Teaching “Birds & Bees”
We are convinced that children need to be educated properly about matters related to sex. When should parents sit down with their children for the “birds and bees” education?
Learning about sex should not occur in one “all or nothing” session with children. It ideally should be more of an unfolding and ongoing process, one in which the child learns over time, what is necessary for him/her to know. Questions should preferably be answered as and when they arise so that the child's natural curiosity is satisfied as he/she grows and matures. As they grow, parents can give them all useful information to help them make healthy and responsible decisions related to their sexuality. Keep in mind that it is not necessary to have a major conversation with your child each time he/she asks a question about sexuality. They may just want the answer to one question for the time being, and that is perfectly fine. Always be sure that you are answering the specific question, rather than talking in general terms.
If at all your child does not ask any questions about sex, do not just ignore the subject. At around age five, you can actively begin to introduce books that deal with sexuality on a developmentally appropriate level. Parents often have difficulty finding the right words/vocabulary, but there are a number of good books to help.
Adjusting to new family
I am a working woman and have been brought up to be independent. I got married few months ago and am finding it difficult to adjust to my new family. They are a little too orthodox for my tastes and expect me to be the same. They don’t like that I attend office parties or wear jeans and western clothes to work, even though the clothes are not indecent. They don’t even like that I don’t give them my salary and that I apply lipstick. I have talked about this to my husband, but he pushes me to compromise because he doesn’t want any frictions at home.
A lot would depend on the kind of honest communication that you have had with your husband before marriage, regarding values and lifestyles. If he was aware of your career lifestyle, your grooming, and your keeping an independent savings account, and had agreed to all of it, then simply reminding him of the same would suffice. However, if unfortunately all this was not discussed, then it is time to sit down and amicably discuss how both of you independently feel about all the above, and co-create a new set of values and lifestyle choices which is comfortable for both. Co-creating a life together does not always mean giving up independence. See it as ‘building up’ a relationship rather than ‘giving up’ something. There could be some flexible areas in the issues mentioned above for both of you, and a keen desire to co-create a mutually nurturing, meaningful and fulfilling relationship, would help you find a win-win scenario in all issues. Once both of you are united and on the same co-created team, communication of your joint decisions to his family would become simpler.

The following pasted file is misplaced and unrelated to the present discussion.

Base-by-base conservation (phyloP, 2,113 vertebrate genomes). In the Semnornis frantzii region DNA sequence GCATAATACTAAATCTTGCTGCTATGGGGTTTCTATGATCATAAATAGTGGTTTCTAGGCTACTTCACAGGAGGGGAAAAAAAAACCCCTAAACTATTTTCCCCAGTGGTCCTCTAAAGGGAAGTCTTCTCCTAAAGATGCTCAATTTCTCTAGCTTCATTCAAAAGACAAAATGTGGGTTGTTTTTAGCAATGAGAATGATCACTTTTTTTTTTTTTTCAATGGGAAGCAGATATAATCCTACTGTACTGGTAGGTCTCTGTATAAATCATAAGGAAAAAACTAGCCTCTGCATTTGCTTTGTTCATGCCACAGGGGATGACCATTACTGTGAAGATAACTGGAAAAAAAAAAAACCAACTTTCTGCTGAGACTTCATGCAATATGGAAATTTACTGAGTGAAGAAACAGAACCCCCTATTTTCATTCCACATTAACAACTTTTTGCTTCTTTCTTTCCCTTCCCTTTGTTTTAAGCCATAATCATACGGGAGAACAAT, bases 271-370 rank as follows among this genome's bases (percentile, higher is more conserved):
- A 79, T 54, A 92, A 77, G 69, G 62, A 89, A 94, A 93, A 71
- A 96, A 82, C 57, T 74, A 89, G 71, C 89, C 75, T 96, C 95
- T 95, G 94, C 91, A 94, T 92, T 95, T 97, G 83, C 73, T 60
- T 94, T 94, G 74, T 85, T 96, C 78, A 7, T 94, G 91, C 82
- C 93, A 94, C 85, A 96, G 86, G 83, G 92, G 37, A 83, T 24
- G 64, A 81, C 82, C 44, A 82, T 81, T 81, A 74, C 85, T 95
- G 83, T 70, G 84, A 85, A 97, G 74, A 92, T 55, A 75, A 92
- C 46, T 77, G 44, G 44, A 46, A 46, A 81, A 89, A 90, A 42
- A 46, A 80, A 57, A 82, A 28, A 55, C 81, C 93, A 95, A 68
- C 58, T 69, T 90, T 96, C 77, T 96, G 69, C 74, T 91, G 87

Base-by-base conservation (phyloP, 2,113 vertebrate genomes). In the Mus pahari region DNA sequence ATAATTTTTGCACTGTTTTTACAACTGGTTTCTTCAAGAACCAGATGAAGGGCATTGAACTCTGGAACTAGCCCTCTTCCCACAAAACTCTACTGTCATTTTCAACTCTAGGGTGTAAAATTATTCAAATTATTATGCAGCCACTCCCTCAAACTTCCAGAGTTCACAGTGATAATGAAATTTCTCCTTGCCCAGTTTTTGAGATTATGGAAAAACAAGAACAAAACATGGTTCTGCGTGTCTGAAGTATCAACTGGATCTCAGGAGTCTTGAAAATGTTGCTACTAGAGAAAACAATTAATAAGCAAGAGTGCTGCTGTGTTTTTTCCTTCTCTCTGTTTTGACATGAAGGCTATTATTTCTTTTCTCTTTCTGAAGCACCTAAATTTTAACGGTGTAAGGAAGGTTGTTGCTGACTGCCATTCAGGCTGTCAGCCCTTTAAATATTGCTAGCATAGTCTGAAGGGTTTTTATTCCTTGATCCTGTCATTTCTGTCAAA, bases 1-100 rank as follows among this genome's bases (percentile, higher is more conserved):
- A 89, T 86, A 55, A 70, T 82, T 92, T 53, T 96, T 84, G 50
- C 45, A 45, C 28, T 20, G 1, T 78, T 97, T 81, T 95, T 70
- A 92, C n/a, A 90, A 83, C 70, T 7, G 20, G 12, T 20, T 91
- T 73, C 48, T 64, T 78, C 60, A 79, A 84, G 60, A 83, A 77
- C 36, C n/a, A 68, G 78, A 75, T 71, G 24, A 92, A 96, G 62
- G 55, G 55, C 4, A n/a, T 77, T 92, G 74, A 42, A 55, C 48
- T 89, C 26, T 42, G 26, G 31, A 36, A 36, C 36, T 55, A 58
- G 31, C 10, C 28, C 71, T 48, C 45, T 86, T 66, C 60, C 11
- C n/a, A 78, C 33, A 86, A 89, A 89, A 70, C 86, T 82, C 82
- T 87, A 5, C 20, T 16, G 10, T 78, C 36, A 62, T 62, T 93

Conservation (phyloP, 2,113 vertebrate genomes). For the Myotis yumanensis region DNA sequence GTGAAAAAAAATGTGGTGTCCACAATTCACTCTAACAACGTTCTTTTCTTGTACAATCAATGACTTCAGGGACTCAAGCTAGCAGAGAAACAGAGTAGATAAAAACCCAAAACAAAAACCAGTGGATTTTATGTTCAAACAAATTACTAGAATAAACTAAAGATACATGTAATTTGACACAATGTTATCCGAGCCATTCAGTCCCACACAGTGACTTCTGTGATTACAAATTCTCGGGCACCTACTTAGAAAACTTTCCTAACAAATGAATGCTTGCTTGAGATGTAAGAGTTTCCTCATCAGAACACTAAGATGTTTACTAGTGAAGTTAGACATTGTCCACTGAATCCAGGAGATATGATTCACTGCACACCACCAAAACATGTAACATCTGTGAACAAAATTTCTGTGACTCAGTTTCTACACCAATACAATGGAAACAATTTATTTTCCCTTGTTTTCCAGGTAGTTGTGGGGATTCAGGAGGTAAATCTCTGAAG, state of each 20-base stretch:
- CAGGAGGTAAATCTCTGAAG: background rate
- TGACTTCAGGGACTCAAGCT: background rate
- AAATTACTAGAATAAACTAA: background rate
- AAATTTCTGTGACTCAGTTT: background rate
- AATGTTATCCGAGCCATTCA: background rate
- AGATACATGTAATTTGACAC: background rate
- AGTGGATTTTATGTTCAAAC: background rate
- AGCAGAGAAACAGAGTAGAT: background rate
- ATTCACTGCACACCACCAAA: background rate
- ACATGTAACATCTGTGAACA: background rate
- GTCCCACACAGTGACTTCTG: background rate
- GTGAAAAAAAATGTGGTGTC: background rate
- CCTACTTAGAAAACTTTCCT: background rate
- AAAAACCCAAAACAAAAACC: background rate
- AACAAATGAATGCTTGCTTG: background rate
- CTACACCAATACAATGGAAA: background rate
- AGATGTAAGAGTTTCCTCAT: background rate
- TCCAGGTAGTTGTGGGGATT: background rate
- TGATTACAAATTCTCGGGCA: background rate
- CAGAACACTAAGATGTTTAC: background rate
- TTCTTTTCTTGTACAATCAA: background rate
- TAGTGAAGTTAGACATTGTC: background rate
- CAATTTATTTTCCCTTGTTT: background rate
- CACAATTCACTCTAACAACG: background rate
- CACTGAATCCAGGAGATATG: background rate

Sex after hernia surgery
After my Hernia operation four months ago, I have lost my interest in sex. My age is 33. Does physical illness affect sex life of a person?
When a person is physically ill, he usually lose interest in sex and some ability to perform intercourse. Over and above the damage to our bodies due to illness, we feel apprehensive, anxious and even depressed about the lack of control over our bodies. Besides we also suffer the loss of the benefits of sexual intimacy. This can induce a ‘sense of isolation’ in the ill person.
Even after recovery from the illness, many men are often unwilling to resume their sexual life. "It's too strenuous, too risky," they think. "I might hurt myself”. The wife is mostly aware of her husband’s apprehensions and feelings and shares his concerns, which may lead to a decision to refrain from sex or then to have less sex. Majority number of the times the fear is baseless, leading to performance anxiety and thus psychogenic impotence.
The benefits of a healthy sexual relationship can even accelerate and complement recovery from many physical illnesses. The body is revitalized by sexual activity. Endorphins and Oxytocin that are secreted in the body in larger proportion due to sexual intimacy contribute positively to overall well-being.
After recovery from a surgery or a physical illness, when the treating doctor grants the go-ahead, the couple must consider recommencing their sex life as earlier.
When I don’t experience an orgasm during a sexual intercourse with my husband, should I tell him or should I pretend an orgasm? Is there a way to ensure climaxing for myself?
It is absolutely not advisable to simulate or pretend an orgasm, but you should explain to your husband that you are OK with not climaxing once in a while as long as there is emotional intimacy. If you find it difficult to orgasm more often, then may be you need to explore different ways of foreplay and communicate to your husband about what pleasures you. With a satisfying and extended foreplay, it might be easier for you to experience orgasm. Moreover, adopting the female superior (woman-on-top) position also increases your chances of experiencing an orgasm. If none of these measures work, take a professional opinion to rule out any physiological causes.
Heart To Heart Counselling Centre runs Certificate courses in Counselling & Sex Education at 10 Jerbai Baug, Byculla (E), Mumbai-27.
Tel: 23755866 / 9821093902.